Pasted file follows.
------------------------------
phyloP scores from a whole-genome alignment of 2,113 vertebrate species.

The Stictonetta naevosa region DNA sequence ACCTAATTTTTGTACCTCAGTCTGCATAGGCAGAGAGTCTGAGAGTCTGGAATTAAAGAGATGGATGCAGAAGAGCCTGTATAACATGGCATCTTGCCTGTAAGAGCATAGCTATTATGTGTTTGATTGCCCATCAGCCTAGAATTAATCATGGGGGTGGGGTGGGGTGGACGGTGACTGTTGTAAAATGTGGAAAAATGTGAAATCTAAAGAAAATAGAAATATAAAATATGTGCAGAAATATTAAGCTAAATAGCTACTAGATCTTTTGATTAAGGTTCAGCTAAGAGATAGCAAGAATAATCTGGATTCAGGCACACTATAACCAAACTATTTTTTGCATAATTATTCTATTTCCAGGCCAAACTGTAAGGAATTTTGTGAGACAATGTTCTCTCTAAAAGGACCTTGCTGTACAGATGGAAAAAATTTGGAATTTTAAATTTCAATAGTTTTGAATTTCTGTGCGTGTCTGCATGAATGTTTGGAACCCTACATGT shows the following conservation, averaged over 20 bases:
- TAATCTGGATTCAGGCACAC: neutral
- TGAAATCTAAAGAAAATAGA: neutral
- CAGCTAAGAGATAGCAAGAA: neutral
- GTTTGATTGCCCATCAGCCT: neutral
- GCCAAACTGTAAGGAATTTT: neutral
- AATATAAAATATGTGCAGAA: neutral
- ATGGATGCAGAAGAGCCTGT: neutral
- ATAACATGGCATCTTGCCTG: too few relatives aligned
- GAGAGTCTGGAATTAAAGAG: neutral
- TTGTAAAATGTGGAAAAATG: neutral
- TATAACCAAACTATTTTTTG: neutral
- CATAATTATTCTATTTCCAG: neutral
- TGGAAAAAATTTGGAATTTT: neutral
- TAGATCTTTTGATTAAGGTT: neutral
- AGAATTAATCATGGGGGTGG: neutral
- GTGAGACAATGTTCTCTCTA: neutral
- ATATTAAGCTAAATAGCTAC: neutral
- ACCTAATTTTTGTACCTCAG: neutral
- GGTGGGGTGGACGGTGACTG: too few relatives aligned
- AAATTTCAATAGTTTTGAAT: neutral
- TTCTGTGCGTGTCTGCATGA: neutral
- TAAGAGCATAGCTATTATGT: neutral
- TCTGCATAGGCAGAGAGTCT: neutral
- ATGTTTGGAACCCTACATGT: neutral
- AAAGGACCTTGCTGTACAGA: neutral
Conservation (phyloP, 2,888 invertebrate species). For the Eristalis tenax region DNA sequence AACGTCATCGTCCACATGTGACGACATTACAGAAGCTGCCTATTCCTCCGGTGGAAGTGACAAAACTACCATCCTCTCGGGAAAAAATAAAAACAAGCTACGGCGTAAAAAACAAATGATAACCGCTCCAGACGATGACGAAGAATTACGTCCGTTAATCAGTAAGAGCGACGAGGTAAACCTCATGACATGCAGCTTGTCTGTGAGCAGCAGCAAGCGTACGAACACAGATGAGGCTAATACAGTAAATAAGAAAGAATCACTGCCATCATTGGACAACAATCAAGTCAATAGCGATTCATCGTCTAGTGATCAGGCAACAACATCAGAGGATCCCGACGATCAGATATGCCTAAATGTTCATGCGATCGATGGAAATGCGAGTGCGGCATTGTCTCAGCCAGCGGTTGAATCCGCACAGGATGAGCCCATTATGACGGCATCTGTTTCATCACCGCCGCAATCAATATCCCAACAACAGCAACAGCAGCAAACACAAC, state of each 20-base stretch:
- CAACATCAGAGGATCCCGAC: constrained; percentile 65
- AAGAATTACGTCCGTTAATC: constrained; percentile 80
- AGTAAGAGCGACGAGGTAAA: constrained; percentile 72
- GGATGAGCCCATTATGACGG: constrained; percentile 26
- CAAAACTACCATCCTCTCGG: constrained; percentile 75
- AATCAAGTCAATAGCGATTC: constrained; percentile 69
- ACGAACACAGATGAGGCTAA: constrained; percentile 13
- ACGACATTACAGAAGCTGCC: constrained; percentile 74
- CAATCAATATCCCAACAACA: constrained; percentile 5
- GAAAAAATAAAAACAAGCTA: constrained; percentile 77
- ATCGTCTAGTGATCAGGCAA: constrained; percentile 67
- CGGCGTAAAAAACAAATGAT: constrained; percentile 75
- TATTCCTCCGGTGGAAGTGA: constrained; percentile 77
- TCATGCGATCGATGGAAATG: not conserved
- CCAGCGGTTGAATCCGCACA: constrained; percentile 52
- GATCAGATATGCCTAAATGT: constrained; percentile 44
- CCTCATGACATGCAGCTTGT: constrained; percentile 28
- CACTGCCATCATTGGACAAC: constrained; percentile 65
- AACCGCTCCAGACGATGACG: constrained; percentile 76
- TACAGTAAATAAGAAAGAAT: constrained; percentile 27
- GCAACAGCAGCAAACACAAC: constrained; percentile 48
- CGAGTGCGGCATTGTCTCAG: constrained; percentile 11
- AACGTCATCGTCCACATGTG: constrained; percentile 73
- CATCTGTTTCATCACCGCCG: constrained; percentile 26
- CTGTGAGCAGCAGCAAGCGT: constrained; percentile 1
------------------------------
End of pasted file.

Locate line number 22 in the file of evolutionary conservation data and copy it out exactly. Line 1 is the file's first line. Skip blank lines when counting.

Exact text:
- AAATTTCAATAGTTTTGAAT: neutral